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It seems to happen when I’m just minding my own business in the mundanity of life: you know, driving on the highway with some head-nod worthy music streaming through the speakers, brushing my teeth while inspecting the wrinkle that wasn’t there yesterday, or pulling hot sweet potatoes out of the oven just picturing that slice of butter melting on the fluffy middle.

I don’t think it ever happens when I’m doing the big stuff, like in a coaching session, speaking engagement, or meeting. Nope, it always happens when I’m alone and engaged in a starkly ordinary part of the day. Come to think of it, it also happens when I’m “doing just fine;" when I’m neither high nor low, not contemplative, nor excited.

I hesitate to give “it” a name because “smear,” “taunt,” “lie,” or “jeer” doesn’t fully capture its intentional duplicity. “Scheme” seems too clinical. “Violation” comes closer to reflecting those moments when my thoughts are pierced with a memory or intruding thought that begs shame or fear to follow. “Sneak attack” is valid because there I am, just minding my own business when the violation occurs. My breath catches in my throat, my heart starts pounding, my cheeks burn with shame, and I’m physically weakened by a sinking feeling in my gut. “It” is when the enemy attempts to violate my safety and peace by way of a sneak attack, a.k.a. when I least expect it and with weapons tailor-made for me.

It’s been almost a decade since my first battle with “it;” certainly not the first to occur, but the first that I clearly recognized as spiritual warfare through the medium of my thoughts. Ironically, that months-long thought war was waged as I practiced as a Clinical Psychologist in a system that had given “it” a name: Anxiety.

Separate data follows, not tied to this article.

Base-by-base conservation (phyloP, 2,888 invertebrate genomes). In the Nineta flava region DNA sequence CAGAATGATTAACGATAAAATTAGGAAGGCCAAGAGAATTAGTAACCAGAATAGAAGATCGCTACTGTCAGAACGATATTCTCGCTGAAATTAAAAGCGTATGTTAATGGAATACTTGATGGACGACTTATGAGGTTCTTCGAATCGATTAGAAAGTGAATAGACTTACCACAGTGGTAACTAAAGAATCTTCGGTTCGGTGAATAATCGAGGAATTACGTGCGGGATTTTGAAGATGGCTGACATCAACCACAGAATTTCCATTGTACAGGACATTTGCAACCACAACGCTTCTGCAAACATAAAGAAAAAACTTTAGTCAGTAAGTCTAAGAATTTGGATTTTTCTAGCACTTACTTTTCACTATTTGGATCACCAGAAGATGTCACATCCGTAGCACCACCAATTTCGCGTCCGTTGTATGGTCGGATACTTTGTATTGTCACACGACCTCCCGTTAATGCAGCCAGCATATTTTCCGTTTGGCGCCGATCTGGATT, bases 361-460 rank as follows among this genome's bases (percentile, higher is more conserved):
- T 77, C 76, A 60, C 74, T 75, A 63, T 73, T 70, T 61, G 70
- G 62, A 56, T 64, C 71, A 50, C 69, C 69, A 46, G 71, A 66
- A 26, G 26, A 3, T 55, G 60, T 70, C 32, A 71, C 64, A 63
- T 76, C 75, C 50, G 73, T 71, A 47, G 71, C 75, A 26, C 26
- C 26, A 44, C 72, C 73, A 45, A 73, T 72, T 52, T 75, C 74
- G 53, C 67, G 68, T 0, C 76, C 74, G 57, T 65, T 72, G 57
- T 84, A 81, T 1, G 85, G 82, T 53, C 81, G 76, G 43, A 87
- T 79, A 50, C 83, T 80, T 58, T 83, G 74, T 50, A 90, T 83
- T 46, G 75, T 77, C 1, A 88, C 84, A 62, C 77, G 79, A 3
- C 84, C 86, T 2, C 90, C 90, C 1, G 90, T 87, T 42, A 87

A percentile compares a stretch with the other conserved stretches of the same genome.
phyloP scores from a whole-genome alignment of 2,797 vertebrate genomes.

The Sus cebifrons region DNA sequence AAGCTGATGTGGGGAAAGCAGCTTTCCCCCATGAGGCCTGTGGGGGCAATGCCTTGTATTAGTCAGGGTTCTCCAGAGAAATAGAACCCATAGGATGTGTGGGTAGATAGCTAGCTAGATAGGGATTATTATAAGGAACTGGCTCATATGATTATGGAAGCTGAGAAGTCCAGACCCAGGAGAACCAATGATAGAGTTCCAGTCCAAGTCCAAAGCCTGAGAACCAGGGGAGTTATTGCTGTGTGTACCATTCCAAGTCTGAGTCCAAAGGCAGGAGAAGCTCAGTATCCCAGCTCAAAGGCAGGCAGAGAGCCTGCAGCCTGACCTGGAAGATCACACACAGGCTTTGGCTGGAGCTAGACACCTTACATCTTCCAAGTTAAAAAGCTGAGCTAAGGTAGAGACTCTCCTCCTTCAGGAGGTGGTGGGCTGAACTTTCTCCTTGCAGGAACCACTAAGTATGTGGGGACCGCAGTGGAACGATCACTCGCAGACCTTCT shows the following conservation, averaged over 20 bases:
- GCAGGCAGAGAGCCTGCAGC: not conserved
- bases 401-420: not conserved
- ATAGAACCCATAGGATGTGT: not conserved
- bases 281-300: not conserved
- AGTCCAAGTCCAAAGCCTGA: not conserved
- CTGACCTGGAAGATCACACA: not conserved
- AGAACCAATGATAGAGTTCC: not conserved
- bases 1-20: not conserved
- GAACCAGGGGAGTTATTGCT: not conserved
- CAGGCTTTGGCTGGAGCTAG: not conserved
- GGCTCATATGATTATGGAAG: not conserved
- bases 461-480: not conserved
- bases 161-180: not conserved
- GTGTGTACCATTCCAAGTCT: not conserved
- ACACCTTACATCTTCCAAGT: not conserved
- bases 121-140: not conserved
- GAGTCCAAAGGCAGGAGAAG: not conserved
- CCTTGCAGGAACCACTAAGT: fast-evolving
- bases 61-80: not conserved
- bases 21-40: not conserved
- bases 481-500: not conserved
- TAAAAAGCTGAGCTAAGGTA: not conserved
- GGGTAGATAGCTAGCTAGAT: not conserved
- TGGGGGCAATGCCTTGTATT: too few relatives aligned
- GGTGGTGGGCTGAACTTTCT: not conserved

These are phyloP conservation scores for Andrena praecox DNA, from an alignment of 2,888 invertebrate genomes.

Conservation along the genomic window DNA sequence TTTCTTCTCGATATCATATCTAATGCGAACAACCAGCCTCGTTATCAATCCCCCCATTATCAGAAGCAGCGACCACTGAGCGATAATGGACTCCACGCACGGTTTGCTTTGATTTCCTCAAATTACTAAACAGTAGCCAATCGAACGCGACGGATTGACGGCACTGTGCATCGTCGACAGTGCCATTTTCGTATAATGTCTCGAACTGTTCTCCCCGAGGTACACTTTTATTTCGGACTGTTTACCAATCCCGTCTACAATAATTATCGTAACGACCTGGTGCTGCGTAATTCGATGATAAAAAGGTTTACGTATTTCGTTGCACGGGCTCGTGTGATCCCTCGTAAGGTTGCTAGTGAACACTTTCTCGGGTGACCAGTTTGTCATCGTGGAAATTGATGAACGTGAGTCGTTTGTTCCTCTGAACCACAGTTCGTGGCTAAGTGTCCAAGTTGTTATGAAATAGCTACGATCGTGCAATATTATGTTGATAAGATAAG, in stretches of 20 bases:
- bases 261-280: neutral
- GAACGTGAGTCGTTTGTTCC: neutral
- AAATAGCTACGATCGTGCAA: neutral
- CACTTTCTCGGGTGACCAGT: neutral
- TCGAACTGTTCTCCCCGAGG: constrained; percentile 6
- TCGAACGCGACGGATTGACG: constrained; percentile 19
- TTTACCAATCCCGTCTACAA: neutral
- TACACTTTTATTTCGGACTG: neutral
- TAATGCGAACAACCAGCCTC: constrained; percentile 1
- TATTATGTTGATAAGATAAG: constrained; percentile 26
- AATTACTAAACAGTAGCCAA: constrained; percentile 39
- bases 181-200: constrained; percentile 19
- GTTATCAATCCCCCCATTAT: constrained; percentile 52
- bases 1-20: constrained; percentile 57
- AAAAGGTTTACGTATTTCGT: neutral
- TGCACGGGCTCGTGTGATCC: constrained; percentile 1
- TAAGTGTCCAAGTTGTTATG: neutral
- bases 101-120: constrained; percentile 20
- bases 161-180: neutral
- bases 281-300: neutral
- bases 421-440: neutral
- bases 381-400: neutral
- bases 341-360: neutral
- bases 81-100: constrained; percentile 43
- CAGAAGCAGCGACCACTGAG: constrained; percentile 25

When I wasn’t doing therapy, I was alone. As a fledgling practitioner, I couldn’t yet budget for administrative or other support. I found myself doing the work, continuing education so I could keep doing the work, insurance billing and collections, website creation and maintenance, marketing, networking, and, of course, answering the phone and scheduling clients. Because my office and home shared a roof, I “gained” time by eliminating a commute, but the weight of it all began to wear on me.

One evening, I left the house/office just to take a drive and grab take-out for dinner. Walking across the street to my car with my head hung low, I murmured, “God, how long am I going to have to do this alone?” That moment may have been a catalyst for the war with anxiety I was about to wage, although I cannot say so with certainty. It was, however, after this confession of feeling so alone that “it” started to happen when I was alone.

At first, “it” was an attack on my competency and professionalism. Thoughts like, “You’re a fraud,” “You’re going to be found out,” and “Your mistakes aren’t mistakes, they’re malicious wrongdoings;” they tumbled into my mind like projectiles, one after another, leaving no room for recovery. Notably, not one of the thoughts had merit, but that didn’t stop them from producing fear.